So wherever we want to sweat, I’ve already done what content I’ve already done, but if there are significant holes, we need to create a buyer persona and the content to fill those holes. 

Q: When you create a piece of content for your clients, what about the process of quality?

There are many places you can go and get content produced at relatively low prices. I mean, there are lots of people touting that they will do a fantastic range for you at rock bottom prices, and really at the end of the day, when it comes to content, you get what you pay for. 

So we would instead produce content that we know will resonate and work with a buyer persona rather than go for quantity because Google doesn’t recognize amount; Google recognizes quality. So you’re better to invest in good quality content. 

You know a writer, a subject matter expert writer, a producer who knows how to set up the links and correct the images. Someone then who knows how to promote that properly and has a social calendar to encourage it. 

Q: What do you think that some writers or some marketers miss in the process that would make their content more effective?

They often don’t join; they lose sight of the persona. They look at the product, or they look at the company and write from the perspective of the company or the product and forget to write to the persona so well. 

An organization should have a formal tone of voice. You should never forget to channel that tone of voice into different personas. So if you’re speaking to an older buyer, then you’re going to use slightly different language or phrase things slightly differently than you’re talking to someone who’s maybe entering the product for the first time. 

Q: If a writer is working on content for their clients, what are some checklists for them to factor in persona and bring that in front of their work?

I think the standard is still the writer. Writers have to be confident in their subject matter and skilled and knowledgeable. They’ve got to be able to read and review the persona so that they can create a connection. To be a good writer to start with, you still need to do the storytelling and all those components.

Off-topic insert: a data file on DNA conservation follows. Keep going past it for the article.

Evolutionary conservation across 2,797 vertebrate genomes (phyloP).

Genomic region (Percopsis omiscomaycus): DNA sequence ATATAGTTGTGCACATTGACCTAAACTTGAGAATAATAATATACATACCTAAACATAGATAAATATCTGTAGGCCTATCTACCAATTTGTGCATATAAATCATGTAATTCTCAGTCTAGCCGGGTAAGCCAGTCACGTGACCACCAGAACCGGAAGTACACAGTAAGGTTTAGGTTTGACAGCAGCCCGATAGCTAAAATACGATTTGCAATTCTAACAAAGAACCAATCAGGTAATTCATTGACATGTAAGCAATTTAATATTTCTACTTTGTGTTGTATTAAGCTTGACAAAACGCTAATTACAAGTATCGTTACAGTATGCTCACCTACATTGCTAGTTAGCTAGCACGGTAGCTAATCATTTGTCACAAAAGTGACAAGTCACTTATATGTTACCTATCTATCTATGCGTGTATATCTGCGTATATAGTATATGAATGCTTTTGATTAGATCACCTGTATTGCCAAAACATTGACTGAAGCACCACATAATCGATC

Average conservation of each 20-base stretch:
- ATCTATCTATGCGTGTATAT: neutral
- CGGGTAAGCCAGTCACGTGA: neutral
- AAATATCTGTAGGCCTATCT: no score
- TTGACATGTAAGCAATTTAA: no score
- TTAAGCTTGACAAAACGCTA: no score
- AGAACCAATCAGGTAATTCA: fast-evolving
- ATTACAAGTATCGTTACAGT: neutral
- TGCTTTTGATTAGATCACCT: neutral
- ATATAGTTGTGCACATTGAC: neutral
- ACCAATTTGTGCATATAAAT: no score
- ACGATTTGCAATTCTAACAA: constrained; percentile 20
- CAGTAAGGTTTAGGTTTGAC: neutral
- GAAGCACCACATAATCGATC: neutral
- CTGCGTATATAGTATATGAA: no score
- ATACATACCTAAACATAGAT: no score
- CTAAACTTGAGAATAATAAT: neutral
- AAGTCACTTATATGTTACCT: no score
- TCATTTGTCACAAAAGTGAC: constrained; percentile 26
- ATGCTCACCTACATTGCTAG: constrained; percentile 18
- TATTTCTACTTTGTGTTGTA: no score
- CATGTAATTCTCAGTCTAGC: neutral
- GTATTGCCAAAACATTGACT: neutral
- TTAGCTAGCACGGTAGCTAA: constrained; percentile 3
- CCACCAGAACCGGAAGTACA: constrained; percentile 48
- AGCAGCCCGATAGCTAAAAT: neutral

Q: Do you think that’s a good approach for businesses to create content working with journalists?

You are writing as a journalist is different from writing commercial content. A journalist will hide what you want to know at the end of the article because their goal is to get you to read the article and suppress the nugget at the bottom. 

Whenever you read a newspaper, you find yourself getting halfway through the article, going where’s the headline promise. When you are writing commercially, that’s very different in a content marketing sense because you want to deliver value from the first paragraph. 

So I think that journalists have some excellent skills, but they don’t naturally are great content marketing writers. You need to understand the commercial process and the objectives of content for content marketing.

Q: For startups or for brands launching a new product or service, what are some of the recommendations you have for them for creating content and making content effective?

I think that for startups, what they’re not very well known is that content will allow you to build credibility and trust, so startups don’t have that. People are coming to them for the first time, or small businesses generally don’t have the budgets to create widespread awareness, making content even more important because it’s filling a gap in marketing. 

My advice to them is not to skimp on the production of their content because if they do that, then it’s the same thing as if they were putting a lousy ad on tv, and they can’t put bad ads on tv, but they can put repulsive content out there, and that will have precisely the same effect on them. So make sure you go through a strategic process, think it out, and put good quality content out there.

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Author - Jay Sen
Author - Jay Sen

Jay Sen is the founder and co-host of Content Marketing Virtual Summit. His mission is to help bring thought leaders in content marketing together. And to help content writers earn more stable income, they can reach financial freedom.

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Author - Jay Sen
Author - Jay Sen

Jay Sen is the founder and co-host of Content Marketing Virtual Summit. His mission is to help bring thought leaders in content marketing together. And to help content writers earn more stable income, they can reach financial freedom.

Connect